Hibs dominated the clear chances in the first half but Jason Kerr punished Jack Ross’ side for not taking them by thumping a header home before half-time. Then in the second half, Saints swept the Hibees aside, Shaun Rooney heading home before Craig Conway scrambled the ball over the line to confirm their spot at a Hampden showpiece.
This competition was wide open for all four teams involved, St Mirren and Livingston to contest the other semi-final. Without the presence of the Old Firm, Aberdeen and Hearts, winnable ties had presented themselves to each side.
But that didn’t mean things would be easy, Hibs and St Johnstone playing out close encounters this term in the league. Ross’ side were favourites in this one though as the biggest team left in the cup.
They did look most likely to score first as Callum Davidson’s were left pinned back, Jamie Murphy passing up two huge chances after 20 minutes. His first point-blank effort was saved by Zander Clark before his easy tap-in was chipped off the bar.
Jackson Irvine had an effort hit the frame of the goal while Paul Hanlon also watched an effort pass him by, clawed away by Clark. Taking your chances is key on the big stage and that’s what Hibs didn’t do.
Contrast that to Davidson’s men, who were clinical when needed. As a corner was floated into the box 35 minutes in, Ryan Porteous found himself underneath the ball, Saints captain Kerr rising highest to net with St Johnstone’s first opportunity.
It was against the run of play but Kerr’s goal had them deservedly ahead, simply based on the fact they were clinical. Ross’ side looked to have blown a huge opportunity as Rooney rose highest from a free-kick four minutes after the break, bulleting a header past Ofir Marciano.
This fully took the wind out of Hibs’ sails and Conway settled things after the hour mark to ensure no way back for the Hibees, Rooney fizzing a delightful ball across the box as he turned provider, the veteran Saints man getting it over the line.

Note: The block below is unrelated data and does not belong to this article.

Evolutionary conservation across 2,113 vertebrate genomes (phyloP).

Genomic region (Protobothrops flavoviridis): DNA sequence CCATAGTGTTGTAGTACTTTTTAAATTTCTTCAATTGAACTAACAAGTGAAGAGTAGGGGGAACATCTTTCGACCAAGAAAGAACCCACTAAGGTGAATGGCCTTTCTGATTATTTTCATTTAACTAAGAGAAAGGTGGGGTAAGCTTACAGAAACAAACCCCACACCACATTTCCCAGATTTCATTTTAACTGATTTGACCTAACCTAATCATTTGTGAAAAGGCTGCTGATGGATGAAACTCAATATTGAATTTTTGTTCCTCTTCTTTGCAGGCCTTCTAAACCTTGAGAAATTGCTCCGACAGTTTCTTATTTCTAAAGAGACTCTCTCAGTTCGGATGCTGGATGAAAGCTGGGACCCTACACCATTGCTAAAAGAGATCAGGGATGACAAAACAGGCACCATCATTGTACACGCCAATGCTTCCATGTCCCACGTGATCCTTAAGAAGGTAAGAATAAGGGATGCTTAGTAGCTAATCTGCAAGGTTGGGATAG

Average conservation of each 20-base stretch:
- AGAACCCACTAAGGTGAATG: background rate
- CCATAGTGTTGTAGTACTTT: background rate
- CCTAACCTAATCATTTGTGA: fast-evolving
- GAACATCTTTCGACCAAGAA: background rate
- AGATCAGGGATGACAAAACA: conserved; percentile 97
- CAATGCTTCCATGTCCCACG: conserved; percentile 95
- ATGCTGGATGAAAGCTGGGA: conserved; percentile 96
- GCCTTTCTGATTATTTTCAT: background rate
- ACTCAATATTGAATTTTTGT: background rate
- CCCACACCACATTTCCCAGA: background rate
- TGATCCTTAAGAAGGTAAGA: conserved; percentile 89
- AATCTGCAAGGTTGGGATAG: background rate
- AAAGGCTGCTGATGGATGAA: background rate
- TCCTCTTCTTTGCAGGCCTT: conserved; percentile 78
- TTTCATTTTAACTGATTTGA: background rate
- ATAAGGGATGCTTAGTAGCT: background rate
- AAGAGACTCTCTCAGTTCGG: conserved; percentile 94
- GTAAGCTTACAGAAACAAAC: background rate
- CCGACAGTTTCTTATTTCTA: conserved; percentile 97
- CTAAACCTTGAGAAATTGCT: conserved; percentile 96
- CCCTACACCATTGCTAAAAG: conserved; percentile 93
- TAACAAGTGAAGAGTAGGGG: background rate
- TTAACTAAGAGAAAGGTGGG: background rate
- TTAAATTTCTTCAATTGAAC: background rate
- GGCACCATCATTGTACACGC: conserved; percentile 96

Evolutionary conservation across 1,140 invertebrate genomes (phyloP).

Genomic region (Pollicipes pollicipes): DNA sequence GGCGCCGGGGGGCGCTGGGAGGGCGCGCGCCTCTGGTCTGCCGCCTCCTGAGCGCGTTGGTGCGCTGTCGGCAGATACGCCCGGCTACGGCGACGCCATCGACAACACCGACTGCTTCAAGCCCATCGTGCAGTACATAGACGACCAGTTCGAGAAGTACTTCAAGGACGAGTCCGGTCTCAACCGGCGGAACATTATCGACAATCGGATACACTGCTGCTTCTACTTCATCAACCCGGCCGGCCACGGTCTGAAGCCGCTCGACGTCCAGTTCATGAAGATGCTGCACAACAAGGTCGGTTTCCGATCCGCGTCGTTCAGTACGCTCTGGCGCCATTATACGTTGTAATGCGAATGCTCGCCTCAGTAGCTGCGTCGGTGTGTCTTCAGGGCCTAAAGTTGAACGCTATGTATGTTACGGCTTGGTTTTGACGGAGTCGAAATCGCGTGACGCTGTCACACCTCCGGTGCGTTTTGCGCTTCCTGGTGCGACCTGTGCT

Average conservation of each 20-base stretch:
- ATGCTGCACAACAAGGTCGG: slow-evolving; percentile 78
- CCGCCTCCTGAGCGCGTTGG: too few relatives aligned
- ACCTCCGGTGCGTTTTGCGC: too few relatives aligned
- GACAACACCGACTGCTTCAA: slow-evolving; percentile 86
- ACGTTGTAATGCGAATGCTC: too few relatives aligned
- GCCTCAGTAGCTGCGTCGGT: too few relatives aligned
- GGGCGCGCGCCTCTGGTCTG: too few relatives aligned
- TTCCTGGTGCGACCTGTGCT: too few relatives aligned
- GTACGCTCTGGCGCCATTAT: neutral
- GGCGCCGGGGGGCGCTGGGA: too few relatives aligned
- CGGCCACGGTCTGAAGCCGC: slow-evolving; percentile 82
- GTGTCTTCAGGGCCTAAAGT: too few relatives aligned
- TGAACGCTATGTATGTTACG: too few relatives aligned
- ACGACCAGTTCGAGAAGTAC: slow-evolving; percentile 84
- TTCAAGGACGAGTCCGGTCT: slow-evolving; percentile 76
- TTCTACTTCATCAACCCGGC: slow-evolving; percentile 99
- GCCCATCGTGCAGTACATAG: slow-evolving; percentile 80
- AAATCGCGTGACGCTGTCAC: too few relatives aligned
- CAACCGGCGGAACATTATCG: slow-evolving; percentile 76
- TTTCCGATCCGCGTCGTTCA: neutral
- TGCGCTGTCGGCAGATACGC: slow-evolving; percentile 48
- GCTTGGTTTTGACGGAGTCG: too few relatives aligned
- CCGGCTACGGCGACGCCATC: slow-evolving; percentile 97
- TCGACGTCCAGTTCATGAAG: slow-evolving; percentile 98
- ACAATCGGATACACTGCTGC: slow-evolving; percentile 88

One great moment for Hibs in the midst of another bitter afternoon in Mount Florida was the introduction of Scott Allan after the third goal, the influential playmaker battling a fitness issue to make a welcome return to football on the biggest of stages.
St Johnstone were in control after their third goal though, defeat never looking like a reality as they had some opportunities to add more pain onto another miserable day at Hampden for Ross’ men. But another goal wasn’t needed, as Livingston or St Mirren await St Johnstone in the final, Here are three things we learned.
What a victory for Davidson’s men, the finest of his reign so far. His side had to sit tight and weather the Hibs storm in the first half but once they got ahead, and then added a second, there only looked to be one winner.
They now head to their first final since Davidson was in the dugout alongside Tommy Wright in the 2014 Scottish Cup final, which Saints fans know the story of very well. A special mention for Rooney, who was key on the right flank for his boss.
Hibs’ Hampden woe
Eight semi-finals have come Hibs’ way in seven years and this was a sixth defeat. It’s another painful exit from the cup for the Easter Road side, perhaps more of a blow than the Hearts defeat in the Scottish Cup last October.
Given that they were the favourites for this cup after the eliminations of Aberdeen, Celtic, Hearts and Rangers, Ross will ponder what could have been after another defeat on the big stage.
An unlikely final
In a League Cup season full of shocks, perhaps we should have expected another at Hampden. St Johnstone have reached their third national final and meeting them there will be either Livingston or St Mirren.
Nobody could have predicted this final in August, but here we are. Even more so now is this a huge chance for the Perth club, as one of the teams outside the SPFL’s traditional ‘top six’ will win a major tournament this year.
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